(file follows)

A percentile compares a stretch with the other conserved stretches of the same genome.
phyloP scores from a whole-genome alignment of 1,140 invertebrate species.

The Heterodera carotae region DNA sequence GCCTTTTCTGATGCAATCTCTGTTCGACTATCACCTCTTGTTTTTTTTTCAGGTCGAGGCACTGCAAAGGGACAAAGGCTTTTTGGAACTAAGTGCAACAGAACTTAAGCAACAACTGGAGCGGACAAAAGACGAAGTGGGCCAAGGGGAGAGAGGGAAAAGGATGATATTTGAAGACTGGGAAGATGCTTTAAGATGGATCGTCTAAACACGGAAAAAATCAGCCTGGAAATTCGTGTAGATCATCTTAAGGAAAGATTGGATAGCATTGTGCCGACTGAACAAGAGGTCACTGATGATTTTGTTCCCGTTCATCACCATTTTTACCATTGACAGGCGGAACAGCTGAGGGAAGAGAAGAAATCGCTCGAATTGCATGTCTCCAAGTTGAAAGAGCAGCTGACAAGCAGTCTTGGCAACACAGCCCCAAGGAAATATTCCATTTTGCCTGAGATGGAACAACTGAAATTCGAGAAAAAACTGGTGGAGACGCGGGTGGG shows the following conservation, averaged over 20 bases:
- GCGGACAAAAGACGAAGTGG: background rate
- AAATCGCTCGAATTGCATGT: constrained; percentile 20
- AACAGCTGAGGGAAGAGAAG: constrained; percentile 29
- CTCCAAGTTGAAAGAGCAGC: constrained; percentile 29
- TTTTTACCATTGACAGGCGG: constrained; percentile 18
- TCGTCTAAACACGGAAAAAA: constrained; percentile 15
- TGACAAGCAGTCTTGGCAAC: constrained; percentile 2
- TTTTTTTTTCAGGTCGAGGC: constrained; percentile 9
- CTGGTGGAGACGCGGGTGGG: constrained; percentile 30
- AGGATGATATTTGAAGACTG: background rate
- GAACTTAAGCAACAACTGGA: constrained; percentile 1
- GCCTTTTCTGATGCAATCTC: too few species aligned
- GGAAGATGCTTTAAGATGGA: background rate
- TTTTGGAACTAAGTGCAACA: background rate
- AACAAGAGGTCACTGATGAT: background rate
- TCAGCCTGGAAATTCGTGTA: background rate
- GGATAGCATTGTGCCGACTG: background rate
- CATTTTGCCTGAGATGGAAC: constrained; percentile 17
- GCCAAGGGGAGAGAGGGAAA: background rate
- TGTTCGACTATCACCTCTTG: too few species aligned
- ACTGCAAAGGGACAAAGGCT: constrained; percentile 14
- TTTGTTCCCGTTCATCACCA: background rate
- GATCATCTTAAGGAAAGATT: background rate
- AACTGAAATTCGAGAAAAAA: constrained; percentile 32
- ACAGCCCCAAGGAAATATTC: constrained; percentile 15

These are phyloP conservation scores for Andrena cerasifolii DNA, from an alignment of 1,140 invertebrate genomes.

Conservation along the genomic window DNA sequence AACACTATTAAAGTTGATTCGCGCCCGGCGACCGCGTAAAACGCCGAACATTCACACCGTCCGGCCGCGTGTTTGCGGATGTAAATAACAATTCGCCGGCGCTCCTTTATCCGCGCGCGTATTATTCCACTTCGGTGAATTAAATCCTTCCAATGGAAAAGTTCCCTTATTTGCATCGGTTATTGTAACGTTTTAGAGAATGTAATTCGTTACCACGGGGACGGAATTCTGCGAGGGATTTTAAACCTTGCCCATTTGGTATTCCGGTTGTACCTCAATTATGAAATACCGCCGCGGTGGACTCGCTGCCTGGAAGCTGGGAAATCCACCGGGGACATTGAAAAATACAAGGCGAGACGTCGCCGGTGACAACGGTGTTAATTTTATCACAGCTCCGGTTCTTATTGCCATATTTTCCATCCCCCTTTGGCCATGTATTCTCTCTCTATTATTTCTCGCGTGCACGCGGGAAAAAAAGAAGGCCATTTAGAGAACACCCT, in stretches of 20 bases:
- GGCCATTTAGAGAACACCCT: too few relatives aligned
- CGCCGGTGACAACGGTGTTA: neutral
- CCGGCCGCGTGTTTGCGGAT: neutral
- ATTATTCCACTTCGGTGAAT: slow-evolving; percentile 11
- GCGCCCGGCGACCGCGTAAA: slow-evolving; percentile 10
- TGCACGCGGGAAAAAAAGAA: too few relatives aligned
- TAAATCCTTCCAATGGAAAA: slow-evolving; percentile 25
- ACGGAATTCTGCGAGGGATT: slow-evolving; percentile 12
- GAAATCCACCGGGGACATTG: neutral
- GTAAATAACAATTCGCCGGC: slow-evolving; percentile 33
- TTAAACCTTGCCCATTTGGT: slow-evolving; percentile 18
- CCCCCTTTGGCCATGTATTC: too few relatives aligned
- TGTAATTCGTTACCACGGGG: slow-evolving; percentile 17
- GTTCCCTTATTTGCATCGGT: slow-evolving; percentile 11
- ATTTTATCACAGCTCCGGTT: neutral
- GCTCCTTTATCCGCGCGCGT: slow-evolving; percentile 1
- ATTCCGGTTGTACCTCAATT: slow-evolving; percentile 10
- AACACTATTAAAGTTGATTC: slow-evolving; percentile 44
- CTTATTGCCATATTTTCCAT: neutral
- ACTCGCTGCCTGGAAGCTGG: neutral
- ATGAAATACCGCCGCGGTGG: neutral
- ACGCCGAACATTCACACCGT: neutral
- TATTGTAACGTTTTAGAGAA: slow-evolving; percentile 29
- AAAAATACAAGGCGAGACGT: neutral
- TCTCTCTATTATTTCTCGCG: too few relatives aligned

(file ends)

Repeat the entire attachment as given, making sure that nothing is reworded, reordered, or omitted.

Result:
A percentile compares a stretch with the other conserved stretches of the same genome.
phyloP scores from a whole-genome alignment of 1,140 invertebrate species.

The Heterodera carotae region DNA sequence GCCTTTTCTGATGCAATCTCTGTTCGACTATCACCTCTTGTTTTTTTTTCAGGTCGAGGCACTGCAAAGGGACAAAGGCTTTTTGGAACTAAGTGCAACAGAACTTAAGCAACAACTGGAGCGGACAAAAGACGAAGTGGGCCAAGGGGAGAGAGGGAAAAGGATGATATTTGAAGACTGGGAAGATGCTTTAAGATGGATCGTCTAAACACGGAAAAAATCAGCCTGGAAATTCGTGTAGATCATCTTAAGGAAAGATTGGATAGCATTGTGCCGACTGAACAAGAGGTCACTGATGATTTTGTTCCCGTTCATCACCATTTTTACCATTGACAGGCGGAACAGCTGAGGGAAGAGAAGAAATCGCTCGAATTGCATGTCTCCAAGTTGAAAGAGCAGCTGACAAGCAGTCTTGGCAACACAGCCCCAAGGAAATATTCCATTTTGCCTGAGATGGAACAACTGAAATTCGAGAAAAAACTGGTGGAGACGCGGGTGGG shows the following conservation, averaged over 20 bases:
- GCGGACAAAAGACGAAGTGG: background rate
- AAATCGCTCGAATTGCATGT: constrained; percentile 20
- AACAGCTGAGGGAAGAGAAG: constrained; percentile 29
- CTCCAAGTTGAAAGAGCAGC: constrained; percentile 29
- TTTTTACCATTGACAGGCGG: constrained; percentile 18
- TCGTCTAAACACGGAAAAAA: constrained; percentile 15
- TGACAAGCAGTCTTGGCAAC: constrained; percentile 2
- TTTTTTTTTCAGGTCGAGGC: constrained; percentile 9
- CTGGTGGAGACGCGGGTGGG: constrained; percentile 30
- AGGATGATATTTGAAGACTG: background rate
- GAACTTAAGCAACAACTGGA: constrained; percentile 1
- GCCTTTTCTGATGCAATCTC: too few species aligned
- GGAAGATGCTTTAAGATGGA: background rate
- TTTTGGAACTAAGTGCAACA: background rate
- AACAAGAGGTCACTGATGAT: background rate
- TCAGCCTGGAAATTCGTGTA: background rate
- GGATAGCATTGTGCCGACTG: background rate
- CATTTTGCCTGAGATGGAAC: constrained; percentile 17
- GCCAAGGGGAGAGAGGGAAA: background rate
- TGTTCGACTATCACCTCTTG: too few species aligned
- ACTGCAAAGGGACAAAGGCT: constrained; percentile 14
- TTTGTTCCCGTTCATCACCA: background rate
- GATCATCTTAAGGAAAGATT: background rate
- AACTGAAATTCGAGAAAAAA: constrained; percentile 32
- ACAGCCCCAAGGAAATATTC: constrained; percentile 15

These are phyloP conservation scores for Andrena cerasifolii DNA, from an alignment of 1,140 invertebrate genomes.

Conservation along the genomic window DNA sequence AACACTATTAAAGTTGATTCGCGCCCGGCGACCGCGTAAAACGCCGAACATTCACACCGTCCGGCCGCGTGTTTGCGGATGTAAATAACAATTCGCCGGCGCTCCTTTATCCGCGCGCGTATTATTCCACTTCGGTGAATTAAATCCTTCCAATGGAAAAGTTCCCTTATTTGCATCGGTTATTGTAACGTTTTAGAGAATGTAATTCGTTACCACGGGGACGGAATTCTGCGAGGGATTTTAAACCTTGCCCATTTGGTATTCCGGTTGTACCTCAATTATGAAATACCGCCGCGGTGGACTCGCTGCCTGGAAGCTGGGAAATCCACCGGGGACATTGAAAAATACAAGGCGAGACGTCGCCGGTGACAACGGTGTTAATTTTATCACAGCTCCGGTTCTTATTGCCATATTTTCCATCCCCCTTTGGCCATGTATTCTCTCTCTATTATTTCTCGCGTGCACGCGGGAAAAAAAGAAGGCCATTTAGAGAACACCCT, in stretches of 20 bases:
- GGCCATTTAGAGAACACCCT: too few relatives aligned
- CGCCGGTGACAACGGTGTTA: neutral
- CCGGCCGCGTGTTTGCGGAT: neutral
- ATTATTCCACTTCGGTGAAT: slow-evolving; percentile 11
- GCGCCCGGCGACCGCGTAAA: slow-evolving; percentile 10
- TGCACGCGGGAAAAAAAGAA: too few relatives aligned
- TAAATCCTTCCAATGGAAAA: slow-evolving; percentile 25
- ACGGAATTCTGCGAGGGATT: slow-evolving; percentile 12
- GAAATCCACCGGGGACATTG: neutral
- GTAAATAACAATTCGCCGGC: slow-evolving; percentile 33
- TTAAACCTTGCCCATTTGGT: slow-evolving; percentile 18
- CCCCCTTTGGCCATGTATTC: too few relatives aligned
- TGTAATTCGTTACCACGGGG: slow-evolving; percentile 17
- GTTCCCTTATTTGCATCGGT: slow-evolving; percentile 11
- ATTTTATCACAGCTCCGGTT: neutral
- GCTCCTTTATCCGCGCGCGT: slow-evolving; percentile 1
- ATTCCGGTTGTACCTCAATT: slow-evolving; percentile 10
- AACACTATTAAAGTTGATTC: slow-evolving; percentile 44
- CTTATTGCCATATTTTCCAT: neutral
- ACTCGCTGCCTGGAAGCTGG: neutral
- ATGAAATACCGCCGCGGTGG: neutral
- ACGCCGAACATTCACACCGT: neutral
- TATTGTAACGTTTTAGAGAA: slow-evolving; percentile 29
- AAAAATACAAGGCGAGACGT: neutral
- TCTCTCTATTATTTCTCGCG: too few relatives aligned